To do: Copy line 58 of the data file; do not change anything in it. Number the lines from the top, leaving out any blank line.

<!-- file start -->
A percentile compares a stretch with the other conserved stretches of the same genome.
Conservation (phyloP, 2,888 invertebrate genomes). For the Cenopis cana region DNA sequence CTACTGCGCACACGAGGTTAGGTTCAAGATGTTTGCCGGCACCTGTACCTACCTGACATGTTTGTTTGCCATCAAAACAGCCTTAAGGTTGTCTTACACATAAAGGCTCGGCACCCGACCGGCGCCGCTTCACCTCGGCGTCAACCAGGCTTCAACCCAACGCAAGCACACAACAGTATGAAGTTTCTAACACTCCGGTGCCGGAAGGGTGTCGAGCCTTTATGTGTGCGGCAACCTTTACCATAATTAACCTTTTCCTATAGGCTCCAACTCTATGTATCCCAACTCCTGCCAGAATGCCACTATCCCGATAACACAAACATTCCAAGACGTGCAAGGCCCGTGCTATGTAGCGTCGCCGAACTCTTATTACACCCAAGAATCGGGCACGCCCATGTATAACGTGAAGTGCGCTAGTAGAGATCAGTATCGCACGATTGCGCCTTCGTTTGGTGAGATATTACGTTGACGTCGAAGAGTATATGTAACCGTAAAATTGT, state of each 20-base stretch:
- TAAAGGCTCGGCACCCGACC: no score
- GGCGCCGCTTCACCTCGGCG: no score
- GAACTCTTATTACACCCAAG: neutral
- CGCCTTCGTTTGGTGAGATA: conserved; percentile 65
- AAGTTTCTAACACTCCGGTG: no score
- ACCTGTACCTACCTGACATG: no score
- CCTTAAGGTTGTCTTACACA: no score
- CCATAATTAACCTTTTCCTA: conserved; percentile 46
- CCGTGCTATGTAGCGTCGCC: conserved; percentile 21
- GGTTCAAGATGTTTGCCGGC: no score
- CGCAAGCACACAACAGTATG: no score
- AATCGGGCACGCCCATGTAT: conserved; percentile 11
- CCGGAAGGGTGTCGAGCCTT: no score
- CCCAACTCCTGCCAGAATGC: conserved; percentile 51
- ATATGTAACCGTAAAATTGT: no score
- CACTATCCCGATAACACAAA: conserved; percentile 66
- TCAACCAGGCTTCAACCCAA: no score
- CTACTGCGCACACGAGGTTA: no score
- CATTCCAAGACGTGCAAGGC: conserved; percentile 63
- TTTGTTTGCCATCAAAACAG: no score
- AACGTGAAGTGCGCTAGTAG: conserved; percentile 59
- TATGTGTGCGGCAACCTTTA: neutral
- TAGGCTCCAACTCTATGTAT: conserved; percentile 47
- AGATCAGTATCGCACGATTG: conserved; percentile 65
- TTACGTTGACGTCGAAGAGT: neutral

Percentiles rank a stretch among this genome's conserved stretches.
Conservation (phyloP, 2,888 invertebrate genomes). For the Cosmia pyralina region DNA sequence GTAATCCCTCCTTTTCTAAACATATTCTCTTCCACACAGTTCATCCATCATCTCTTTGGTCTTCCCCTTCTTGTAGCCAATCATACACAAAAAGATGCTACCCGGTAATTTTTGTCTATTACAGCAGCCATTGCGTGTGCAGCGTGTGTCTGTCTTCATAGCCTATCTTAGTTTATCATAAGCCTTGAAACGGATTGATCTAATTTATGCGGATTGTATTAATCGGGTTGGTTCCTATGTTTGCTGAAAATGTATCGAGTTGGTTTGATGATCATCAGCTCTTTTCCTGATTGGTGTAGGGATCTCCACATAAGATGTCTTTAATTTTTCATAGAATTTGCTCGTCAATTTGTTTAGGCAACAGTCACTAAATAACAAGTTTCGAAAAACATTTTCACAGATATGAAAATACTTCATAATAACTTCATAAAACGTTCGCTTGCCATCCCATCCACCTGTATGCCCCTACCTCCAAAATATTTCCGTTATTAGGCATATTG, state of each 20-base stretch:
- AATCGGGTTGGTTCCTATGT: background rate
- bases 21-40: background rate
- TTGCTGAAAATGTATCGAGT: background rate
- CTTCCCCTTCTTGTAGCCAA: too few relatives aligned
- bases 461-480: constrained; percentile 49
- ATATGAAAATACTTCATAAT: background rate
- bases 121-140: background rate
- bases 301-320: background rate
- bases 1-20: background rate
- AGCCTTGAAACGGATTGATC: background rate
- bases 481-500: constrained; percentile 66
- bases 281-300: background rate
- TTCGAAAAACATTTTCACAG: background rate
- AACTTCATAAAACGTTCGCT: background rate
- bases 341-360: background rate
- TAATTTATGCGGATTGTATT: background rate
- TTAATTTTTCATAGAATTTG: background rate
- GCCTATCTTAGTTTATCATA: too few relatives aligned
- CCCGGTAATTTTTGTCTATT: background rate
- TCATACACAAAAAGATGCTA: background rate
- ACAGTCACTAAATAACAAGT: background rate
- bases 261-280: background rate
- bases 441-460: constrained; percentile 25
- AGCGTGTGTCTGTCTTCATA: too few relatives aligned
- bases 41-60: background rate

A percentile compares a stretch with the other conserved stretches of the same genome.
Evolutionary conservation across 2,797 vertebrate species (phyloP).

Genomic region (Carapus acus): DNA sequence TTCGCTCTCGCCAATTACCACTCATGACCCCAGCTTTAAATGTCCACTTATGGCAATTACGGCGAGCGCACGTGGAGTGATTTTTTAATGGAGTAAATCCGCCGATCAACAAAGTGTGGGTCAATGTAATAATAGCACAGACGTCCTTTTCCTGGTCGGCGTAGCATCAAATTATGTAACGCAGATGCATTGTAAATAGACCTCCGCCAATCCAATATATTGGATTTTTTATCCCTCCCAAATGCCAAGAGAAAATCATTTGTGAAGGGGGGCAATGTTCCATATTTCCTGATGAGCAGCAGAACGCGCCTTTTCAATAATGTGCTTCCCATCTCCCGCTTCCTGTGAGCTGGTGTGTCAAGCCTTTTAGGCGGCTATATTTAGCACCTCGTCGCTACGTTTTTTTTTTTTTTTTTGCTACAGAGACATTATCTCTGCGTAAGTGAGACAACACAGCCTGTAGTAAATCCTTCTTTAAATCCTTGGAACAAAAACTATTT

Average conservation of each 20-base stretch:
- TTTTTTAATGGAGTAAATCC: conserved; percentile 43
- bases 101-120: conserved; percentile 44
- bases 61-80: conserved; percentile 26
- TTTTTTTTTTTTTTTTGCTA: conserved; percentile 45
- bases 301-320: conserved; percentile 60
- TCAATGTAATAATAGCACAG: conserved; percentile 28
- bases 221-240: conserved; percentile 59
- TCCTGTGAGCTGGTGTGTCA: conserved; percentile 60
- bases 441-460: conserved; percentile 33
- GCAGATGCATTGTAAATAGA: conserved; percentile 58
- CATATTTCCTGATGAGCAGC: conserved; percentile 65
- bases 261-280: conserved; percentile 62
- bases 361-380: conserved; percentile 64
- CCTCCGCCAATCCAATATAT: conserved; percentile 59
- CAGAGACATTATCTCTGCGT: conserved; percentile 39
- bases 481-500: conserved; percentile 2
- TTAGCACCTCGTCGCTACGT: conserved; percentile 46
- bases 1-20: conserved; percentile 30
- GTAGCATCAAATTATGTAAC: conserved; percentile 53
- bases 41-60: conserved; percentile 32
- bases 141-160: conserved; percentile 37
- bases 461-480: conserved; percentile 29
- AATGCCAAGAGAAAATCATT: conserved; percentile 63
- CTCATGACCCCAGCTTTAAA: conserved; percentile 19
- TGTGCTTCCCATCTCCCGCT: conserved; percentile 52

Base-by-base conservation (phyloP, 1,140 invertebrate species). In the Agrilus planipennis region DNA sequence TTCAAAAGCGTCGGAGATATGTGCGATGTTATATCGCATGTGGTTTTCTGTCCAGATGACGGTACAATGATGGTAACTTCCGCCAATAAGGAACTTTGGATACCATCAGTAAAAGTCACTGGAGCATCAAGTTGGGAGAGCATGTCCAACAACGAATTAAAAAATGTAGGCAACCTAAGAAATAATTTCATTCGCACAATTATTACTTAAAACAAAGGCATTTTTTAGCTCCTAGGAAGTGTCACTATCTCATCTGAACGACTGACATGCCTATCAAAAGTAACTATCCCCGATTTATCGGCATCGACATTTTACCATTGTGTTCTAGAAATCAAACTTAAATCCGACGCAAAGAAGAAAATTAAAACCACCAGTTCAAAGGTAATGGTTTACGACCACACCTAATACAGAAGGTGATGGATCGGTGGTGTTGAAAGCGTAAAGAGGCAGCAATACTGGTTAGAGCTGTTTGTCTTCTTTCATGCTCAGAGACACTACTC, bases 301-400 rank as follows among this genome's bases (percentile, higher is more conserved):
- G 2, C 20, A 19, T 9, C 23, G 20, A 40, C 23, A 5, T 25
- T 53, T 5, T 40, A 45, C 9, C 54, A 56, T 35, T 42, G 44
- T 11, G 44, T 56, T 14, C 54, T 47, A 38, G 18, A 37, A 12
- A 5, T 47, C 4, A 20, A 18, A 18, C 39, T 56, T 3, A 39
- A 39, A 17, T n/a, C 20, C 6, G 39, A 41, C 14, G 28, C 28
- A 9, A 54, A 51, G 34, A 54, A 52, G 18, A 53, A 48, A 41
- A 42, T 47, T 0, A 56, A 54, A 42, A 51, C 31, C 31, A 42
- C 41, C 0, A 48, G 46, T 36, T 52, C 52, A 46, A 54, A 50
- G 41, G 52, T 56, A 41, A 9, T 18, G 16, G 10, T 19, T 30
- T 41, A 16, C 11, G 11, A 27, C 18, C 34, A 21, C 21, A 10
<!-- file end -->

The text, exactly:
Average conservation of each 20-base stretch: